Like I said, I'm sorry I don't have advice. I wish I did. I've wondered if I might be trans myself, but I think I'm just kind of like non-binary, gray-a/gray sexual + demihomosexual, just an all around in the middle/gray area kind of guy (-ish) person.

Thanks for responding - yeah, I started medically transitioning back in 2006, so it's been quite a while, ha. Starting with HRT, then some surgeries. I only wish, honestly, that I'd been able to start sooner, like in high school or before. Dealing with Bipolar really set me back a number of times, too, and still is... But there's really no getting out of it being a difficult situation. I don't really ID as transgendered, but transsexual, and am not really all that gender non-conforming. I think I come off as just an average straight guy to most people. It makes me really happy though to see more real recognition for people who are non-binary than I used to. I hope that it becomes more and more accepted.

I'm in fact bisexual, and usually date women though I've had plenty of gay escapades. This is something of a tangent, but I've found that there is no way to predict how someone's going to react to me - you would assume some gay guys and especially bisexual women would be more accepting than straight women, but it's not predictive at all.

Demihomosexual is an awesome word! It's going on my list of words I love. I think I'm usually pretty demisexual...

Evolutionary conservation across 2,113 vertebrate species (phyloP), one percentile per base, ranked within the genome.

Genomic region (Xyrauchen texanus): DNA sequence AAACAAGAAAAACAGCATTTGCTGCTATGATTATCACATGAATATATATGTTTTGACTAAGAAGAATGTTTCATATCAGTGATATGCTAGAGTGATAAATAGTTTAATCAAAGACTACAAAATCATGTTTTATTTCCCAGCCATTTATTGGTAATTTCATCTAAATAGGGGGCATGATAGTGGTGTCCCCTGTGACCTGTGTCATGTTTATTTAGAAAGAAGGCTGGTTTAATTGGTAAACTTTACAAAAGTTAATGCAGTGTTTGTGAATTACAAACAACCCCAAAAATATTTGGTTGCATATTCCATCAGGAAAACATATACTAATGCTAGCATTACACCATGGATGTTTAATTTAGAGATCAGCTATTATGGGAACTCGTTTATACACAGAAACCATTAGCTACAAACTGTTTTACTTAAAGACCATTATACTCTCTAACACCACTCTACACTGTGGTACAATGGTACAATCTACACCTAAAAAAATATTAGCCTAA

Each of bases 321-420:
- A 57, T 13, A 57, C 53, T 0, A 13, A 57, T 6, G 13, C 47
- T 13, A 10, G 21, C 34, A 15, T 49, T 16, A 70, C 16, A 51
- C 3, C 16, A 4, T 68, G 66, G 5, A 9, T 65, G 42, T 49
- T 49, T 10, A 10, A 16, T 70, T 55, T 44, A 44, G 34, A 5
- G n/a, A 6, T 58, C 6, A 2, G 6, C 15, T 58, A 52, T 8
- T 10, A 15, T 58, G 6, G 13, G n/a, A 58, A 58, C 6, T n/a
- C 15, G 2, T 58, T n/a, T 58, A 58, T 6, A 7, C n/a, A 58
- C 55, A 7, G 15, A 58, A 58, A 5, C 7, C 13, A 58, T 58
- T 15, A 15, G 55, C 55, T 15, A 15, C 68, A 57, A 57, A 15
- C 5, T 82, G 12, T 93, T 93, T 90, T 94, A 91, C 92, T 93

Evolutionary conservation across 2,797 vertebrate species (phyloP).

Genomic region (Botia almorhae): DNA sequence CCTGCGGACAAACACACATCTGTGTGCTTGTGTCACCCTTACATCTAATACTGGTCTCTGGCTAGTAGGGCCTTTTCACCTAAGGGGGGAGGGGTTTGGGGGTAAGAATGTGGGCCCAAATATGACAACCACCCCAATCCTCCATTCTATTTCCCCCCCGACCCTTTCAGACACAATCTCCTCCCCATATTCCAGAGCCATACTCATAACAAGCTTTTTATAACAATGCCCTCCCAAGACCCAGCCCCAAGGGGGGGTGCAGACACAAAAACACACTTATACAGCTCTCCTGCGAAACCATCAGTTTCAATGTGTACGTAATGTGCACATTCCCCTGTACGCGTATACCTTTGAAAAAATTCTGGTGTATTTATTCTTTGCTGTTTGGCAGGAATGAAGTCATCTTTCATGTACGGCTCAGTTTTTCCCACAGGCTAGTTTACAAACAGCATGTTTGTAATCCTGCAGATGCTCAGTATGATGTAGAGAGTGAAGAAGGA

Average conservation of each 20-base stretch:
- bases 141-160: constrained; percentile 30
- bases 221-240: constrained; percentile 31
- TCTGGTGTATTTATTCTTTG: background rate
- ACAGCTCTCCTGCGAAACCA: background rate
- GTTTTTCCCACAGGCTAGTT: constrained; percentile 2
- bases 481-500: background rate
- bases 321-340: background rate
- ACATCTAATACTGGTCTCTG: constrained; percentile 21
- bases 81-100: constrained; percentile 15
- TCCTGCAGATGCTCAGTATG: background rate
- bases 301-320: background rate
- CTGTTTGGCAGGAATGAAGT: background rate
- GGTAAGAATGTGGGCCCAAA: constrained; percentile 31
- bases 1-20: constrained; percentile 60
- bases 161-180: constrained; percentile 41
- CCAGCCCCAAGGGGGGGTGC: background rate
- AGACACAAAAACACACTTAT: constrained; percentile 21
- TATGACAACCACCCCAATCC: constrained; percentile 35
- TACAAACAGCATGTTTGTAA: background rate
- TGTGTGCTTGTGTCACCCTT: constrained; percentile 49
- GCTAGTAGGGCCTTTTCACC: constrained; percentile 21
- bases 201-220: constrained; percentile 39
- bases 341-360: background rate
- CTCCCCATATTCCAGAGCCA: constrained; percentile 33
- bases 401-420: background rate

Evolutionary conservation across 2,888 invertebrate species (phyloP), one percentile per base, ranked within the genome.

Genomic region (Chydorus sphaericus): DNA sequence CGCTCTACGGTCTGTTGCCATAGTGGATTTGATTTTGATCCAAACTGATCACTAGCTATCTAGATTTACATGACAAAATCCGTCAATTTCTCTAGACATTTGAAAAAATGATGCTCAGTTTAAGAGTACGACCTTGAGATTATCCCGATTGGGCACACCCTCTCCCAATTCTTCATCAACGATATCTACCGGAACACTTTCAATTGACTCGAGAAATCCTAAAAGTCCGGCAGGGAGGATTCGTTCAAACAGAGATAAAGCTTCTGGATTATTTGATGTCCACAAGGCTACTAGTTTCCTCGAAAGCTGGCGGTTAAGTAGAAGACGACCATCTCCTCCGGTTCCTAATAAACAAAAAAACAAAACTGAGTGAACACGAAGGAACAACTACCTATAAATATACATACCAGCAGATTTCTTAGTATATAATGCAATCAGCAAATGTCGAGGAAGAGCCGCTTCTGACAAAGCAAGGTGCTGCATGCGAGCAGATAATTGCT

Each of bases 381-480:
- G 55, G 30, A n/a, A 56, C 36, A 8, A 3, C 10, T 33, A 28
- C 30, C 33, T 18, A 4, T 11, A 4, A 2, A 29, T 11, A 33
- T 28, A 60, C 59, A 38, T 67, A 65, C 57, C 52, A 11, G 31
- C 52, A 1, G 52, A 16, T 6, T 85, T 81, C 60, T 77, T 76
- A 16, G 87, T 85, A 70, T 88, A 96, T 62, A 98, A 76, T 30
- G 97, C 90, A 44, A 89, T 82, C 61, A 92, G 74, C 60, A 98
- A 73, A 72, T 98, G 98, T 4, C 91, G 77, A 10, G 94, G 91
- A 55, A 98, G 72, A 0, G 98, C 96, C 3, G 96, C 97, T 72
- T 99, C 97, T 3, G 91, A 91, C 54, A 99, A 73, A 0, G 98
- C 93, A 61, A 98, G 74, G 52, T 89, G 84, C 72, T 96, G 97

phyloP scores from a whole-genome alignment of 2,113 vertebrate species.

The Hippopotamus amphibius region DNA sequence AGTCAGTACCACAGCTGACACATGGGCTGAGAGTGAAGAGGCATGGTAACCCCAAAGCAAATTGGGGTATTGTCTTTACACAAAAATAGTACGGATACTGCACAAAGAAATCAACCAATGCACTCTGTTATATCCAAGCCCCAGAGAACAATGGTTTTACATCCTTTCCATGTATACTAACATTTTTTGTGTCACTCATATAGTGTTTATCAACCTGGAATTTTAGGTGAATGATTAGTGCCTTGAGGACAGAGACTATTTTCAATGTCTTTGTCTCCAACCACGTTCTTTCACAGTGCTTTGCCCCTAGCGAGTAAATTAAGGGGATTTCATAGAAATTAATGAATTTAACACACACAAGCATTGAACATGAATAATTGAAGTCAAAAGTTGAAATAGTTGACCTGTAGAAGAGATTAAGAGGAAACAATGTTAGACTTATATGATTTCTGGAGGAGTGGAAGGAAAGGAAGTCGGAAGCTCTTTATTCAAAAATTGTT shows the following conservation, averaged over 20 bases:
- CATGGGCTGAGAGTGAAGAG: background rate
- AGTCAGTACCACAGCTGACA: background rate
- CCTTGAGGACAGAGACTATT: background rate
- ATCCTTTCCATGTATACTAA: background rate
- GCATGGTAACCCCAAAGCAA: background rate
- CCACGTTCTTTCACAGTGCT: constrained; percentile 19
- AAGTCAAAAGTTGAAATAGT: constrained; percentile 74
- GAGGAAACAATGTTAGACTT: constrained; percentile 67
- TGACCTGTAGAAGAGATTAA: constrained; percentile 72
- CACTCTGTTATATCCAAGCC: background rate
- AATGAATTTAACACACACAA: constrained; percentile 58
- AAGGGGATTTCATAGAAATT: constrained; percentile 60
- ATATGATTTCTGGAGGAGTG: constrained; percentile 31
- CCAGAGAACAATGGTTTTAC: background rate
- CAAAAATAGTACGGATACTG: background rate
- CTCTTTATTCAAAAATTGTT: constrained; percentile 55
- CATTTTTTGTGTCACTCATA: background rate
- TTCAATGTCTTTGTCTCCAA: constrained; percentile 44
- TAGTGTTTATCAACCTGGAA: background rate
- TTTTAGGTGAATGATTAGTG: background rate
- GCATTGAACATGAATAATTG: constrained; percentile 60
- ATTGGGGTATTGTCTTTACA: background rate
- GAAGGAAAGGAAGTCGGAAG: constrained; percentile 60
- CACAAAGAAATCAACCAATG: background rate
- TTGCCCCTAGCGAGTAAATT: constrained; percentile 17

Anyways, just getting a response to this post has felt really comforting, so again, thanks. I really, really mean that.

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On 4/25/2020 at 6:59 PM, jarn said:

I am a cishet woman, so perhaps this isn't helpful, but in navigating the BP disclosure - the best it went was when I told my now-husband, on our second date.  We'd been friends for awhile, which undoubtedly helped.  And he had survived cancer, which would probably throw some people off too - I don't know if that's why, but he was very accepting.  Asked lots of interested questions on my meds and the next day emailed me with some research on lithium (which I was taking at the time) that he'd done.  

I am both 'you should know the person' and 'but don't wait too long' but there's an element of judgement in how that goes each time.  Would you be able to sniff out whether someone is prejudiced on trans issues by talking about it generally?  That might be a stupid idea though.  

Sorry I can't be of more help.